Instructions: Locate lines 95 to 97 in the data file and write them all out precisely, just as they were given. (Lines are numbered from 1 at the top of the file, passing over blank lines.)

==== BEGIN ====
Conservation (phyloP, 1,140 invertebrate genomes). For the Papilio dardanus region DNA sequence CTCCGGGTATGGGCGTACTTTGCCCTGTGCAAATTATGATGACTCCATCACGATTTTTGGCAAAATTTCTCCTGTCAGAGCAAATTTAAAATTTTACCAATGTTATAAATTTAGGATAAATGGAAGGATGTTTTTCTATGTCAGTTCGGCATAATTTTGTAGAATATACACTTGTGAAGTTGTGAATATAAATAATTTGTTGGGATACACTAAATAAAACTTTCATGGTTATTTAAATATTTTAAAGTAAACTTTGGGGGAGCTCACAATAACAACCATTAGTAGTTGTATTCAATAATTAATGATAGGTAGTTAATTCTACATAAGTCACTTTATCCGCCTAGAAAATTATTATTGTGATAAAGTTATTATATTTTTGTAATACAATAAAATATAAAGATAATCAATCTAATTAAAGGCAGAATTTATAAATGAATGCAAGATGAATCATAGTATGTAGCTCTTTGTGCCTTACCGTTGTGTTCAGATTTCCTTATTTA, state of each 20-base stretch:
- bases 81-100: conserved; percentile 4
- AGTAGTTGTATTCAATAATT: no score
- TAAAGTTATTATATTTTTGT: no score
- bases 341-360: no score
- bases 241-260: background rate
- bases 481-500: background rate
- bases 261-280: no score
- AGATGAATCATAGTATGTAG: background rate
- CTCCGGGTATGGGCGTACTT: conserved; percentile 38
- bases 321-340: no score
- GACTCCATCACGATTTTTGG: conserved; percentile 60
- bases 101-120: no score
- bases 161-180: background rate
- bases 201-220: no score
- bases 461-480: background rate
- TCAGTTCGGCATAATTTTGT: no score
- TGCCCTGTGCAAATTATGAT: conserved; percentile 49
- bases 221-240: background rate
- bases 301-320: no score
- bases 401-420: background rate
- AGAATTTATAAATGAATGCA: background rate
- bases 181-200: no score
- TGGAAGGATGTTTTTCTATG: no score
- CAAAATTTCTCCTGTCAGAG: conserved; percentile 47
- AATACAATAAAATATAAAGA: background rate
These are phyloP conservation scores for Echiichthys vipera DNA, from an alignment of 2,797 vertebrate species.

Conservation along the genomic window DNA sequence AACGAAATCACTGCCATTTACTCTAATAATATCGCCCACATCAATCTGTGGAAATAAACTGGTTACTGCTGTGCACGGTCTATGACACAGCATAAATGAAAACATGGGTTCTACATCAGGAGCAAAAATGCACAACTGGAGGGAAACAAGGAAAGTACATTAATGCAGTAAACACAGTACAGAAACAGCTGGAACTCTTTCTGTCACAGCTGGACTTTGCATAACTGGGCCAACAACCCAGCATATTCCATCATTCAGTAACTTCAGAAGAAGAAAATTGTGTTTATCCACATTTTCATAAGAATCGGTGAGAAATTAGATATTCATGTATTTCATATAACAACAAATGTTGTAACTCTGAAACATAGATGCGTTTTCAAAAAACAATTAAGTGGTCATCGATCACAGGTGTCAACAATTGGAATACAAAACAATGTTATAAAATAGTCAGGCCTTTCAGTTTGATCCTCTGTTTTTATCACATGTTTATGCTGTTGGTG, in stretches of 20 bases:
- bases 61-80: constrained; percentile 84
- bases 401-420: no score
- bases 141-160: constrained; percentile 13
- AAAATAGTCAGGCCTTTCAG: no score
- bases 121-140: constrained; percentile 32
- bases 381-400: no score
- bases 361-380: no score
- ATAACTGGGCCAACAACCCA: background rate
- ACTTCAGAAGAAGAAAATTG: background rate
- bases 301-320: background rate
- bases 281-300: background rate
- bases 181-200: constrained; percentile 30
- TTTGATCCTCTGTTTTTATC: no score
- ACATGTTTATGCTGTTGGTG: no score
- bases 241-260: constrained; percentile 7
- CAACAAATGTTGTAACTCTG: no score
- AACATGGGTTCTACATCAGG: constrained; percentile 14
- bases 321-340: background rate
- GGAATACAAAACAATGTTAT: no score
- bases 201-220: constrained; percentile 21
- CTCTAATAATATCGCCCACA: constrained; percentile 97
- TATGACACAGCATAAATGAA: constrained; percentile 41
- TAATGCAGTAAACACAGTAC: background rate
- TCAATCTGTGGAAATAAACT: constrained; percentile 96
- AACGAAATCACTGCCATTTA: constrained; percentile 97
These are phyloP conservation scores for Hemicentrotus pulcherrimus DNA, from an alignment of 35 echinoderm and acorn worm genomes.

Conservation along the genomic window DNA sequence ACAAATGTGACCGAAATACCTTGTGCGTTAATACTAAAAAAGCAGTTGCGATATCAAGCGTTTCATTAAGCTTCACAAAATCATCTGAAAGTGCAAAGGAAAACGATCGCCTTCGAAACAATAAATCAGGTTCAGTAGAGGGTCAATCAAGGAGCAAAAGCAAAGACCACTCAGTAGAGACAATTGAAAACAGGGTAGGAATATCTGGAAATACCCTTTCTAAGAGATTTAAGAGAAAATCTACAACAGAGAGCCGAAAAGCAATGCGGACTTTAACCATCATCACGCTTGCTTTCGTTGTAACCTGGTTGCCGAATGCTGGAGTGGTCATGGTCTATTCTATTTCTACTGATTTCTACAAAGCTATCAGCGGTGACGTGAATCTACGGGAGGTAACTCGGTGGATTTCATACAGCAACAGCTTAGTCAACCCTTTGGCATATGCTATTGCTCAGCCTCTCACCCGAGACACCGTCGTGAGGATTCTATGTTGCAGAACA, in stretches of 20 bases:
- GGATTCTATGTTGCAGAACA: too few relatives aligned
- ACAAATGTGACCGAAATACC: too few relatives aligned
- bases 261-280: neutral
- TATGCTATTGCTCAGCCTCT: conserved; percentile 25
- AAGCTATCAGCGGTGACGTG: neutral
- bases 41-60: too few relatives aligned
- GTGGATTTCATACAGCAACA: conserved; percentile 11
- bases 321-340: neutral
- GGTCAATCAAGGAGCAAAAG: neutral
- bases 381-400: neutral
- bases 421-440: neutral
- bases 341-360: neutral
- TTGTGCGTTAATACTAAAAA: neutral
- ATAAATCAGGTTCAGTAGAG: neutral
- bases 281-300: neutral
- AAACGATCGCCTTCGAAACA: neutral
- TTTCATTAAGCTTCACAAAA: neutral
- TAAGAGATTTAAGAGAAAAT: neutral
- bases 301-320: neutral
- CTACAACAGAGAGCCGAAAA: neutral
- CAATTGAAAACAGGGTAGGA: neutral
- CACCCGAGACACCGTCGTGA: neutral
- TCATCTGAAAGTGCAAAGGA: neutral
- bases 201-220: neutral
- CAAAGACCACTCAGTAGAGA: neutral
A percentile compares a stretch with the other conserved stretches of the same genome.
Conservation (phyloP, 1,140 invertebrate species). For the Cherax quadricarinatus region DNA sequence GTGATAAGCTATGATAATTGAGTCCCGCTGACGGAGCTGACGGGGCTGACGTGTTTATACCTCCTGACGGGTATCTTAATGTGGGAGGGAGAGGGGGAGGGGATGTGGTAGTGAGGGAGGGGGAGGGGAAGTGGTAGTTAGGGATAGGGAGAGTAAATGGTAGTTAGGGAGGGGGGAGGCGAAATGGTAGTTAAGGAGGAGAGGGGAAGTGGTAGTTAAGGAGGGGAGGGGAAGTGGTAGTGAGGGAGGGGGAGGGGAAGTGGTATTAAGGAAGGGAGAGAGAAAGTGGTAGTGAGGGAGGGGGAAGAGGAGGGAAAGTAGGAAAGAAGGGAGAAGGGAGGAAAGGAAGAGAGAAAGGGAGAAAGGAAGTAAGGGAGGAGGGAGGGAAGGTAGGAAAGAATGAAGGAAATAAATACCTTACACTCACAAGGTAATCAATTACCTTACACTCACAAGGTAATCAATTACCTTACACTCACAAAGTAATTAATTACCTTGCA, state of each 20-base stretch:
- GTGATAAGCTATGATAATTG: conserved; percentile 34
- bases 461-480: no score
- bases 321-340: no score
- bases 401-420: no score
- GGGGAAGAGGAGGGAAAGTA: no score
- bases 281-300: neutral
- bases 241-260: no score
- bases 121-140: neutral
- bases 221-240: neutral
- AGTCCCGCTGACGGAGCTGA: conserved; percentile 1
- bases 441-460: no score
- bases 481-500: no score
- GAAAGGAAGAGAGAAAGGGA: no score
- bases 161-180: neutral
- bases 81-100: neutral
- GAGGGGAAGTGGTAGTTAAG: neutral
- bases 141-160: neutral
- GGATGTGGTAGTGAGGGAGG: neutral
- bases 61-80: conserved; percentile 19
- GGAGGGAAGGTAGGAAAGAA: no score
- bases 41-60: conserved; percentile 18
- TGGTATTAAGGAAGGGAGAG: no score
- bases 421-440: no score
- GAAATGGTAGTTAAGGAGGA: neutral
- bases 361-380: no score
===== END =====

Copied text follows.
- GAAAGGAAGAGAGAAAGGGA: no score
- bases 161-180: neutral
- bases 81-100: neutral